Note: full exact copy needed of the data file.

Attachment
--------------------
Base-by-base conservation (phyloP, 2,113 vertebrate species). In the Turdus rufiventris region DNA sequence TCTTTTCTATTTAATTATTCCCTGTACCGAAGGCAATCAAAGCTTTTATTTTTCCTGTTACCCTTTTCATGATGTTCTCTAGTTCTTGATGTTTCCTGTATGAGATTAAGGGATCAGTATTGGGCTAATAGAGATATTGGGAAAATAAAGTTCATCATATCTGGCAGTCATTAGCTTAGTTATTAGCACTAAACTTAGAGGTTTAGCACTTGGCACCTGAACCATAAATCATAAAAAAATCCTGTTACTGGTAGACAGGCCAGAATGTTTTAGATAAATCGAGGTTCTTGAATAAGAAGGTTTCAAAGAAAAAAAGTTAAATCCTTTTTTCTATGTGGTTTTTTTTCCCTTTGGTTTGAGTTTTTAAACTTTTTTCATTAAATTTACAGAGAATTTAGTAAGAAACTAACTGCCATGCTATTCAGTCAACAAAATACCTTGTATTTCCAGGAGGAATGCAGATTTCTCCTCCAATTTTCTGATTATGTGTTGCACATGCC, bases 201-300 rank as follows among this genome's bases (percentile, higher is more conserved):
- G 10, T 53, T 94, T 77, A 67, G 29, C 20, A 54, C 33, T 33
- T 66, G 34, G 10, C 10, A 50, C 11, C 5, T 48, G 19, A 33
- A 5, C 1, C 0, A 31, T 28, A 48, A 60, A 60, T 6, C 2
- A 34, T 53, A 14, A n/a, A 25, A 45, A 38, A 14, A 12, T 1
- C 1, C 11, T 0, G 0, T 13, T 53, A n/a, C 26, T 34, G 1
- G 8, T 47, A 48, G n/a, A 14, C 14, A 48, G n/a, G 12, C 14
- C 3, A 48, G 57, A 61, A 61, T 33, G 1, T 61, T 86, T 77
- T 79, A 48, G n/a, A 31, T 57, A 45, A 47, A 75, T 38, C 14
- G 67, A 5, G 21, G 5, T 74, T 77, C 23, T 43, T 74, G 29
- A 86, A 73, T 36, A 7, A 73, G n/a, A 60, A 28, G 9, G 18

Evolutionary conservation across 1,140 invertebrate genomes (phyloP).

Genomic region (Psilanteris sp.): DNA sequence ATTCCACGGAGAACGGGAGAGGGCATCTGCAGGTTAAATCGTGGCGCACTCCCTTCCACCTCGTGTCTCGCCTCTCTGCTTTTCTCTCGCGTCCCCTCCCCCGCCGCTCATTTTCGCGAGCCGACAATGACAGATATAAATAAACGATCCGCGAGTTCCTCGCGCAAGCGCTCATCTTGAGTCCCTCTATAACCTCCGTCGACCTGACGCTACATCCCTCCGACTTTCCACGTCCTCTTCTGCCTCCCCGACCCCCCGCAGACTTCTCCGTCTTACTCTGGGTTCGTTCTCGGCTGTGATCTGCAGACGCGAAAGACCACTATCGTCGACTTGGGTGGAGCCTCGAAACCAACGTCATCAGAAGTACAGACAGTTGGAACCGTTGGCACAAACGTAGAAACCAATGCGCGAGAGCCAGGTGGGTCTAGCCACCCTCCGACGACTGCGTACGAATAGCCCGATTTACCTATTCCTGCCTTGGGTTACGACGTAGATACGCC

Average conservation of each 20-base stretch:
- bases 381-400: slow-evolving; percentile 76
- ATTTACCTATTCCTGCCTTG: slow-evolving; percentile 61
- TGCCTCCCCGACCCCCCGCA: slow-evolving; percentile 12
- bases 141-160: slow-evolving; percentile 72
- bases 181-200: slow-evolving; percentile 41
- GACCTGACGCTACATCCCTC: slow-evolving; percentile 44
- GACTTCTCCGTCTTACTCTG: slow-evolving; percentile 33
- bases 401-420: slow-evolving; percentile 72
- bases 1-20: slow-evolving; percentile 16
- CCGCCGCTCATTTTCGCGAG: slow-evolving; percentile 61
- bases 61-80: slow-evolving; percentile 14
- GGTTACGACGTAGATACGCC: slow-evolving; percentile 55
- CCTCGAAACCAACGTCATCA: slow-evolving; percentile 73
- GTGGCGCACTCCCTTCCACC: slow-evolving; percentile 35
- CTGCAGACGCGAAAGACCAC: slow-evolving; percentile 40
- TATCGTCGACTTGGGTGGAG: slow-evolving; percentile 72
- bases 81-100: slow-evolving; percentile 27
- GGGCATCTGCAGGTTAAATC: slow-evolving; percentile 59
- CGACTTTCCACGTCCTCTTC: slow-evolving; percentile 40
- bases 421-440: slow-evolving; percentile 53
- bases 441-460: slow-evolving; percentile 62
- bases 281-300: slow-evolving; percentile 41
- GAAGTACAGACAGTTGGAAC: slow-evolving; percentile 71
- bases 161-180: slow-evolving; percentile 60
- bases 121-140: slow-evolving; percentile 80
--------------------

Base-by-base conservation (phyloP, 2,113 vertebrate species). In the Turdus rufiventris region DNA sequence TCTTTTCTATTTAATTATTCCCTGTACCGAAGGCAATCAAAGCTTTTATTTTTCCTGTTACCCTTTTCATGATGTTCTCTAGTTCTTGATGTTTCCTGTATGAGATTAAGGGATCAGTATTGGGCTAATAGAGATATTGGGAAAATAAAGTTCATCATATCTGGCAGTCATTAGCTTAGTTATTAGCACTAAACTTAGAGGTTTAGCACTTGGCACCTGAACCATAAATCATAAAAAAATCCTGTTACTGGTAGACAGGCCAGAATGTTTTAGATAAATCGAGGTTCTTGAATAAGAAGGTTTCAAAGAAAAAAAGTTAAATCCTTTTTTCTATGTGGTTTTTTTTCCCTTTGGTTTGAGTTTTTAAACTTTTTTCATTAAATTTACAGAGAATTTAGTAAGAAACTAACTGCCATGCTATTCAGTCAACAAAATACCTTGTATTTCCAGGAGGAATGCAGATTTCTCCTCCAATTTTCTGATTATGTGTTGCACATGCC, bases 201-300 rank as follows among this genome's bases (percentile, higher is more conserved):
- G 10, T 53, T 94, T 77, A 67, G 29, C 20, A 54, C 33, T 33
- T 66, G 34, G 10, C 10, A 50, C 11, C 5, T 48, G 19, A 33
- A 5, C 1, C 0, A 31, T 28, A 48, A 60, A 60, T 6, C 2
- A 34, T 53, A 14, A n/a, A 25, A 45, A 38, A 14, A 12, T 1
- C 1, C 11, T 0, G 0, T 13, T 53, A n/a, C 26, T 34, G 1
- G 8, T 47, A 48, G n/a, A 14, C 14, A 48, G n/a, G 12, C 14
- C 3, A 48, G 57, A 61, A 61, T 33, G 1, T 61, T 86, T 77
- T 79, A 48, G n/a, A 31, T 57, A 45, A 47, A 75, T 38, C 14
- G 67, A 5, G 21, G 5, T 74, T 77, C 23, T 43, T 74, G 29
- A 86, A 73, T 36, A 7, A 73, G n/a, A 60, A 28, G 9, G 18

Evolutionary conservation across 1,140 invertebrate genomes (phyloP).

Genomic region (Psilanteris sp.): DNA sequence ATTCCACGGAGAACGGGAGAGGGCATCTGCAGGTTAAATCGTGGCGCACTCCCTTCCACCTCGTGTCTCGCCTCTCTGCTTTTCTCTCGCGTCCCCTCCCCCGCCGCTCATTTTCGCGAGCCGACAATGACAGATATAAATAAACGATCCGCGAGTTCCTCGCGCAAGCGCTCATCTTGAGTCCCTCTATAACCTCCGTCGACCTGACGCTACATCCCTCCGACTTTCCACGTCCTCTTCTGCCTCCCCGACCCCCCGCAGACTTCTCCGTCTTACTCTGGGTTCGTTCTCGGCTGTGATCTGCAGACGCGAAAGACCACTATCGTCGACTTGGGTGGAGCCTCGAAACCAACGTCATCAGAAGTACAGACAGTTGGAACCGTTGGCACAAACGTAGAAACCAATGCGCGAGAGCCAGGTGGGTCTAGCCACCCTCCGACGACTGCGTACGAATAGCCCGATTTACCTATTCCTGCCTTGGGTTACGACGTAGATACGCC

Average conservation of each 20-base stretch:
- bases 381-400: slow-evolving; percentile 76
- ATTTACCTATTCCTGCCTTG: slow-evolving; percentile 61
- TGCCTCCCCGACCCCCCGCA: slow-evolving; percentile 12
- bases 141-160: slow-evolving; percentile 72
- bases 181-200: slow-evolving; percentile 41
- GACCTGACGCTACATCCCTC: slow-evolving; percentile 44
- GACTTCTCCGTCTTACTCTG: slow-evolving; percentile 33
- bases 401-420: slow-evolving; percentile 72
- bases 1-20: slow-evolving; percentile 16
- CCGCCGCTCATTTTCGCGAG: slow-evolving; percentile 61
- bases 61-80: slow-evolving; percentile 14
- GGTTACGACGTAGATACGCC: slow-evolving; percentile 55
- CCTCGAAACCAACGTCATCA: slow-evolving; percentile 73
- GTGGCGCACTCCCTTCCACC: slow-evolving; percentile 35
- CTGCAGACGCGAAAGACCAC: slow-evolving; percentile 40
- TATCGTCGACTTGGGTGGAG: slow-evolving; percentile 72
- bases 81-100: slow-evolving; percentile 27
- GGGCATCTGCAGGTTAAATC: slow-evolving; percentile 59
- CGACTTTCCACGTCCTCTTC: slow-evolving; percentile 40
- bases 421-440: slow-evolving; percentile 53
- bases 441-460: slow-evolving; percentile 62
- bases 281-300: slow-evolving; percentile 41
- GAAGTACAGACAGTTGGAAC: slow-evolving; percentile 71
- bases 161-180: slow-evolving; percentile 60
- bases 121-140: slow-evolving; percentile 80